Brain Pathology Case of the Month - May 1998
CMV ventriculo-encephalitis, polyradiculitis, and multiple cranial neuritis
CMV has been associated with a variety of central (CNS) and peripheral (PNS) nervous system syndromes in AIDS patients. Among the PNS syndromes, a rapidly progressive lumbosacral polyradiculopathy is the most frequent, occurring in about 1% of AIDS patients (1-6). Cranial nerve involvement in this PNS CMV syndrome has been mentioned only rarely and only in occasional nerves (7,8). Our case is unique in the presence of multiple cranial neuropathies resulting from direct infection of each with CMV. The manifestations of CMV ventricular encephalitis are consistent with this previously described distinct clinical-pathological entity known to occur in HIV-infected patients (9). Another unique aspect in this case is the discrepancy between the minimal MRI findings in the periventricular regions in the presence of diffuse necrotizing ventriculo-encephalitis. A possible explanation for this is the fact that inflammation, which may be the primary reason for the abnormal MRI signal, in these areas was scarce.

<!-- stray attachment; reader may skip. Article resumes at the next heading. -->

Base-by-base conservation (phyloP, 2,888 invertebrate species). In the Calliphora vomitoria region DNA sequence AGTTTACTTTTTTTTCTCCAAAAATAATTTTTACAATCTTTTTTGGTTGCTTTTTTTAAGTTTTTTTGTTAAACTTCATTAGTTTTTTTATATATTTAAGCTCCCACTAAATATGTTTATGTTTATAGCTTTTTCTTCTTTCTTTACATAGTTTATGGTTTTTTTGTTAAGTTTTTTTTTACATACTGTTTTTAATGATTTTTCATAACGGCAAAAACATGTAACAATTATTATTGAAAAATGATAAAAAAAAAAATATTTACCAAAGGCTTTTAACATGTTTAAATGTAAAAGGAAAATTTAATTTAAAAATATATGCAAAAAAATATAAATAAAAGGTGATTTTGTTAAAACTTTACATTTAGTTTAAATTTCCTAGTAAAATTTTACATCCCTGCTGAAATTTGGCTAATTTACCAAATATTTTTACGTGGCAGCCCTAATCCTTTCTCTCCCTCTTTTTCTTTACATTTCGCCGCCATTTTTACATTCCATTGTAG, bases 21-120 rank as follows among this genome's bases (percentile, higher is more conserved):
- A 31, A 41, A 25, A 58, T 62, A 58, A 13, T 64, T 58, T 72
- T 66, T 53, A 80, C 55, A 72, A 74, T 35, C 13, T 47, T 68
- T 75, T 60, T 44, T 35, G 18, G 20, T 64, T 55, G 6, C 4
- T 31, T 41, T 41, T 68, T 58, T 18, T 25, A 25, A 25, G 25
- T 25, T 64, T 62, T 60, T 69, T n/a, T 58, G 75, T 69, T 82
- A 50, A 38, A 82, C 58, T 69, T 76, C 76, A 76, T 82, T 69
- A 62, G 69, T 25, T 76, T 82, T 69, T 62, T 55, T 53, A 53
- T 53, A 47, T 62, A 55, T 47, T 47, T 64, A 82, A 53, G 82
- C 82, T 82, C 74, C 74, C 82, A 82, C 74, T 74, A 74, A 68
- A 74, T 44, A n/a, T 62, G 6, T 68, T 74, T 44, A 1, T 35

In conclusion, the affinity of CMV for peripheral nerves also includes the cranial nerves. Thus, in an AIDS patient with cranial neuropathy and CSF polymorphonuclear pleocytosis, the diagnosis of CMV infection should be strongly considered.
Supported in part by a PHS grant PO1-NS27405.
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Contributed by Lawrence C. Kenyon, MD, PhD, Herbert I. Goldberg, MD, Dennis L. Kolson, MD, PhD, Ronald G. Collman, MD, and Ehud Lavi, MD